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Belters and bohemians: Opera Locos @Sadlers_wells

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At the start of the Opera Locos performance, the announcement says that they really are singing. You could be forgiven for wondering that, given the amplification turns up the backing track and the voices so loud that you can't always tell what's real. But this is a mostly harmless and slightly eccentric blend of opera classics fused with the occasional pop classic. However, recognising the pop tunes would help if you were over a certain age. The most recent of them dates back twenty years. It's currently playing at the Peacock Theatre .  Five performers play out a variety of archetype opera characters. There's the worn-out tenor (Jesús Álvarez), the macho baritone (Enrique Sánchez-Ramos), the eccentric counter-tenor (Michaël Kone), the dreamy soprano (María Rey-Joly) and the wild mezzo-soprano (Mayca Teba). Since my singing days, I haven't recognised these types of performers. However, once, I recall a conductor saying he wanted no mezzo-sopranos singing with the s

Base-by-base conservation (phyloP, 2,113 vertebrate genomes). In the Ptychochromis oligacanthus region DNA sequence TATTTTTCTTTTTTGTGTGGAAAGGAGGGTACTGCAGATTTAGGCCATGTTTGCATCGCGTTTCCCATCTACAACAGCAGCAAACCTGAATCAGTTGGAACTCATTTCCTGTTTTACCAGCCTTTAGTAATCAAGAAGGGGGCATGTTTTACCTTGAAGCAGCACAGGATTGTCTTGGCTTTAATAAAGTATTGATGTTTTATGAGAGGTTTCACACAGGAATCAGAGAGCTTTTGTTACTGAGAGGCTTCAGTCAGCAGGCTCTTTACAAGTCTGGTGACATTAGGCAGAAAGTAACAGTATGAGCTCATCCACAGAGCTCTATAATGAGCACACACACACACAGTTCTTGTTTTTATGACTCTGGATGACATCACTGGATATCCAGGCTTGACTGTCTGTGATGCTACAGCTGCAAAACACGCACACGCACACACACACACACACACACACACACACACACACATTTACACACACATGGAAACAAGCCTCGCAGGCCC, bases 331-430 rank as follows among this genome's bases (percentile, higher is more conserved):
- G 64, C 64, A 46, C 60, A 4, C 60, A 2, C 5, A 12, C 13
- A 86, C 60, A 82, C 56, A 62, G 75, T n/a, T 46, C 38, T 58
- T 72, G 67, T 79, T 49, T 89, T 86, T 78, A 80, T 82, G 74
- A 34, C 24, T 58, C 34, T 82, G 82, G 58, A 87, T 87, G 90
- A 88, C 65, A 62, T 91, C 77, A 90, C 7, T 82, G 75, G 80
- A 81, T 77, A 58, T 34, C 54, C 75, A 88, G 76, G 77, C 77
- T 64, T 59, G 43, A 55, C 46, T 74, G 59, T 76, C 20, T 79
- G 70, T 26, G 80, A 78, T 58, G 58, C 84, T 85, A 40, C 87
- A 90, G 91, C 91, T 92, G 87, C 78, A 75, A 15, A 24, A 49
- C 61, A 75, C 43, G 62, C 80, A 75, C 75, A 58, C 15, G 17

Those magnificent men: Square Rounds @Finborough

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After watching Square Rounds it’s tempting to ponder did the toilet inspire some of the great discoveries of science. The toilet features prominently in this production. The invention of the modern toilet created the need for synthetic fertiliser. Which in turn led to the creation of the chemical weapons and explosives used to devastating effect in the First World War. And so goes Tony Harrison’s anti-war polemic about those who invented the great weapons of mass destruction. It’s having it’s first production in almost 30 years at the Finborough Theatre . The set is in blacks and whites. Just like the world of science.  But the clarity of science is lost in the fog of war as each great invention with a noble purpose also serves a more destructive one.  It’s depicted by an all-female ensemble to underscore that at wartime it was the women manning the factories. Doing all the work. And mostly spoken in verse. It’s a fascinating and provocative piece. With songs, projections and magic tri